Baroness Sugg expressed sadness that she was leaving a job she loved, but said it was “fundamentally wrong” to abandon a commitment to spend 0.7 per cent of gross national income on development.
“This promise should be kept in the tough times as well as the good," she told Boris Johnson, adding that the UK’s leadership on the issue had saved and changed millions of lives.
Former Conservative prime minister David Cameron described the announcement as a "very sad moment" for Britain.
The Conservative manifesto at last year’s general election committed the government to spend 0.7 per cent of national income on overseas aid.
But unveiling his spending review Mr Sunak told MPs that the pledge was “difficult to justify” to the public alongside the highest peacetime levels of borrowing on record.
Instead, ministers will spend 0.5 per cent in 2021, around £10bn.
But the government faces a potential Tory rebellion when legislation for the move comes before parliament.
Conservative MP and former international development secretary Andrew Mitchell warned the government it would be "the cause of 100,000 preventable deaths, mainly among children".
A former Foreign Office minister Harriet Baldwin told MPs she felt "ashamed" her party was implementing the cut.
Ministers are set to stage a fightback on Thursday as they outline plans to “do more with less” when it comes to the foreign aid budget.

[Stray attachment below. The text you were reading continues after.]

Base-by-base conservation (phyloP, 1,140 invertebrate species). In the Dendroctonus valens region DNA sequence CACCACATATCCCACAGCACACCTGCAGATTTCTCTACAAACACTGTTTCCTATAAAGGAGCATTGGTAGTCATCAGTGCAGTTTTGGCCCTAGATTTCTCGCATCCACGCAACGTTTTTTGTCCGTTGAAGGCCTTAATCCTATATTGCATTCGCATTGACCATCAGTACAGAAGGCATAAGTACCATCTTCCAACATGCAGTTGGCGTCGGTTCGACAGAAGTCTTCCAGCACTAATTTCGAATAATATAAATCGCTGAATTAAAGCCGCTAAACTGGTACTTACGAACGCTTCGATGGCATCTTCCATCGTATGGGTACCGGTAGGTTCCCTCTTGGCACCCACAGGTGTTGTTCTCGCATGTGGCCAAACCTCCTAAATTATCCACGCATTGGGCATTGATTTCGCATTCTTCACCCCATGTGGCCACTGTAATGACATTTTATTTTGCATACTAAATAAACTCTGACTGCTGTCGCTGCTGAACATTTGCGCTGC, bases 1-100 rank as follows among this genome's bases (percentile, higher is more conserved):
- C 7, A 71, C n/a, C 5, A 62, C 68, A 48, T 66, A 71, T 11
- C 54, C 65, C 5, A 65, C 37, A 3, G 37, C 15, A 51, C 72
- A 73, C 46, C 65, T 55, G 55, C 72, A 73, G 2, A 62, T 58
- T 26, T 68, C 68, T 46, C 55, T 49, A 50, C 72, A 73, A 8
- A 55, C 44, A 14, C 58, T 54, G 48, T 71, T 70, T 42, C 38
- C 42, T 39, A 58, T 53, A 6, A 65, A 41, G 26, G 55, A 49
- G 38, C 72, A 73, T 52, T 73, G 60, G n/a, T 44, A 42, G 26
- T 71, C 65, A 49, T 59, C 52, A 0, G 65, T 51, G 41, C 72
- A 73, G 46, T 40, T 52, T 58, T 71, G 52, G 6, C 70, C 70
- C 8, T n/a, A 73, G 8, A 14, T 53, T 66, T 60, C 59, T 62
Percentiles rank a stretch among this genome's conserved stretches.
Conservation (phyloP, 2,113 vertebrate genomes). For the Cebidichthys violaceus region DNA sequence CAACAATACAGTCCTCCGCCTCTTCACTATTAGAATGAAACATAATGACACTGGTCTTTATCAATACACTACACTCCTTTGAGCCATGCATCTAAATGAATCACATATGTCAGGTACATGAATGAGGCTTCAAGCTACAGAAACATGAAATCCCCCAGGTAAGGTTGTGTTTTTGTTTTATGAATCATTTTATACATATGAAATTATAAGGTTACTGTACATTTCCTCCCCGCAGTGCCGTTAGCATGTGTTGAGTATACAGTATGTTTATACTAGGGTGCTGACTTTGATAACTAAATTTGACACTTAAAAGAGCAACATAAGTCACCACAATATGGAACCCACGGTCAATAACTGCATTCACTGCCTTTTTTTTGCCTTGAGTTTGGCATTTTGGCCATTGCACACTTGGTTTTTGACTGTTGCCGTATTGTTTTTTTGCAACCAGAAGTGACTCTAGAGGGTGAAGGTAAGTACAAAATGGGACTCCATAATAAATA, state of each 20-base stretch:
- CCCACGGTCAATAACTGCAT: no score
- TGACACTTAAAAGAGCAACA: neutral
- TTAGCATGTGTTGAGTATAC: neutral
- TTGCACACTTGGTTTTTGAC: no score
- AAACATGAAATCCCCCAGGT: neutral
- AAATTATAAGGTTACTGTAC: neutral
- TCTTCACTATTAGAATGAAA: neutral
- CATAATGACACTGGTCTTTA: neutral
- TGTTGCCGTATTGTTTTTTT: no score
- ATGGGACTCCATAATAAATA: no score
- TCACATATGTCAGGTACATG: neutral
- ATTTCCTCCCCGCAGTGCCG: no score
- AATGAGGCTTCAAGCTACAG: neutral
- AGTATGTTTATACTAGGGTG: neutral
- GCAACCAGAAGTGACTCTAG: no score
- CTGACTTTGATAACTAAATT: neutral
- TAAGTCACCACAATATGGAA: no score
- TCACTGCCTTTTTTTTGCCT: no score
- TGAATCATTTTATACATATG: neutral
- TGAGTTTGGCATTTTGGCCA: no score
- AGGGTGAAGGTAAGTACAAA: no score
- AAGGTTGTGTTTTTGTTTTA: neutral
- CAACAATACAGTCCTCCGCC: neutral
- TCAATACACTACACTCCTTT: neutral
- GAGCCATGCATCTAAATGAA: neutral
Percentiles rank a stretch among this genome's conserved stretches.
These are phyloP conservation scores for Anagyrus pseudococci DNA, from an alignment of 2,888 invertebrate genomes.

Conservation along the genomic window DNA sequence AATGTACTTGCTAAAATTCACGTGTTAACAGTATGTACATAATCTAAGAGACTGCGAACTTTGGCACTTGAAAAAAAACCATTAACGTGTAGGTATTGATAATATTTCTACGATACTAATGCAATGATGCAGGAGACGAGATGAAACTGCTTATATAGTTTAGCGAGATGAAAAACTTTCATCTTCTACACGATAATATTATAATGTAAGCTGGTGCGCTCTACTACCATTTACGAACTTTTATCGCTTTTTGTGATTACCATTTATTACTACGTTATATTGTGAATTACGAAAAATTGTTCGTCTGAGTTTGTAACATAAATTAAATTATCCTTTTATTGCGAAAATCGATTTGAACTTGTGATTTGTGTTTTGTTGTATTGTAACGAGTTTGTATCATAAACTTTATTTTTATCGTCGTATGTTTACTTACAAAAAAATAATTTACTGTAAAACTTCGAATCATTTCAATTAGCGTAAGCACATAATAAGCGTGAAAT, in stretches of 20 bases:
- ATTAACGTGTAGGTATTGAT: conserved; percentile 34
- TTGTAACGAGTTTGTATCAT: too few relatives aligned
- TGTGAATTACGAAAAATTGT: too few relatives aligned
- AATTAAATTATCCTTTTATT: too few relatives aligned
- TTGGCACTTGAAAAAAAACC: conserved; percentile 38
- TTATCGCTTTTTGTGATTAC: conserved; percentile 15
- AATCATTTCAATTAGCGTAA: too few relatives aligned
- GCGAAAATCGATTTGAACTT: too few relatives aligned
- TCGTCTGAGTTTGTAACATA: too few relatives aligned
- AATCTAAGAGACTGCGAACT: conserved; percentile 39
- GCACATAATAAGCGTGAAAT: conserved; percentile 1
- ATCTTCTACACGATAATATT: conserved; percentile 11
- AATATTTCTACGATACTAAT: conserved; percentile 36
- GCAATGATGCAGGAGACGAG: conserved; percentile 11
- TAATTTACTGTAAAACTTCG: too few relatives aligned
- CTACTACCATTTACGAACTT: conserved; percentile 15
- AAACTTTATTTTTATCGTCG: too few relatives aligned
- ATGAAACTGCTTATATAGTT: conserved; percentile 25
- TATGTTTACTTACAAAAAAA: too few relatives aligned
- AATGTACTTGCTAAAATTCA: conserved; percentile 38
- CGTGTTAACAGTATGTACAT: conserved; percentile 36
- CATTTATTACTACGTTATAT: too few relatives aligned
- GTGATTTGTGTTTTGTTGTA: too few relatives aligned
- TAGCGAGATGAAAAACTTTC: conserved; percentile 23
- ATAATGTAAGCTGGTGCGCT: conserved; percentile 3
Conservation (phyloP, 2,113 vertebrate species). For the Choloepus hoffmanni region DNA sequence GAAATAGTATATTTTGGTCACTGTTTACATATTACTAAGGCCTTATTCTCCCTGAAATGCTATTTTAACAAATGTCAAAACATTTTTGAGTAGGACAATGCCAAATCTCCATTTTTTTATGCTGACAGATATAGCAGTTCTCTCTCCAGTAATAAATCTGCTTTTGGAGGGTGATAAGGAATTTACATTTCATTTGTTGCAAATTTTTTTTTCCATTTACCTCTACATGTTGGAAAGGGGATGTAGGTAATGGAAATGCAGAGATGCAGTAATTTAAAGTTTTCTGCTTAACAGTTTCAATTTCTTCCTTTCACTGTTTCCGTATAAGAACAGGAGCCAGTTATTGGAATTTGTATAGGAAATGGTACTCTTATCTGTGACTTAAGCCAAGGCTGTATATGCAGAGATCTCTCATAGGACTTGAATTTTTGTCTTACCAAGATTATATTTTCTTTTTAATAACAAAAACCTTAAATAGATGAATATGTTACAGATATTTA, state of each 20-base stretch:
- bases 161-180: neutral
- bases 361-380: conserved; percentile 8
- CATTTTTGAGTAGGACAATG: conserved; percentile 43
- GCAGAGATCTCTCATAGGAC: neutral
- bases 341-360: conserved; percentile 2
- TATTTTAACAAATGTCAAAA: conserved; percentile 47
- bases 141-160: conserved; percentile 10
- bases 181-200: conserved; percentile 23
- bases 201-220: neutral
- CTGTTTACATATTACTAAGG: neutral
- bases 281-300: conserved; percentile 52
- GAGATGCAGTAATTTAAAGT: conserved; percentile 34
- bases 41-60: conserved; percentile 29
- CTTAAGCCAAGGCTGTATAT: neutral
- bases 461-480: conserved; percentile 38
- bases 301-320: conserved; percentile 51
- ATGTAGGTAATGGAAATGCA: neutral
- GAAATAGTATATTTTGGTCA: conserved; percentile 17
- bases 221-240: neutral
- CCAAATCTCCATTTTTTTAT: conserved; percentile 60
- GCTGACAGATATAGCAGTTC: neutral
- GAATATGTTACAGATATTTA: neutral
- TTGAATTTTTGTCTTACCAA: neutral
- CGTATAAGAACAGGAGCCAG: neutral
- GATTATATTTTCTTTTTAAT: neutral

It is understood the foreign secretary Dominic Raab will in future personally sign off all overseas development spending, in a bid to ensure money is spent more effectively than it has been at some points in the past.
The move has attracted condemnation from church leaders, charities and senior members of the armed forces, as well as Conservative politicians.
The Archbishop of Canterbury Justin Welby said the decision was "shameful and wrong".
The former head of the army Lord Dannatt warned the cut would "significantly reduce our soft power and thereby reduce the impact of the so-called global Britain''.
Nobel Prize laureate Malala Yousafzai said she was “deeply disappointed” at the cut and urged ministers to think again.
First minister of Scotland Nicola Sturgeon described the cut as "a political gesture to the right wing of the Tory party".
The decision, which had been expected, has previously been criticised by other former prime ministers Sir John Major and Tony Blair.
Mr Sunak did not make any promise of when the 0.7 per cent figure would be met, saying only "when the fiscal situation allows".
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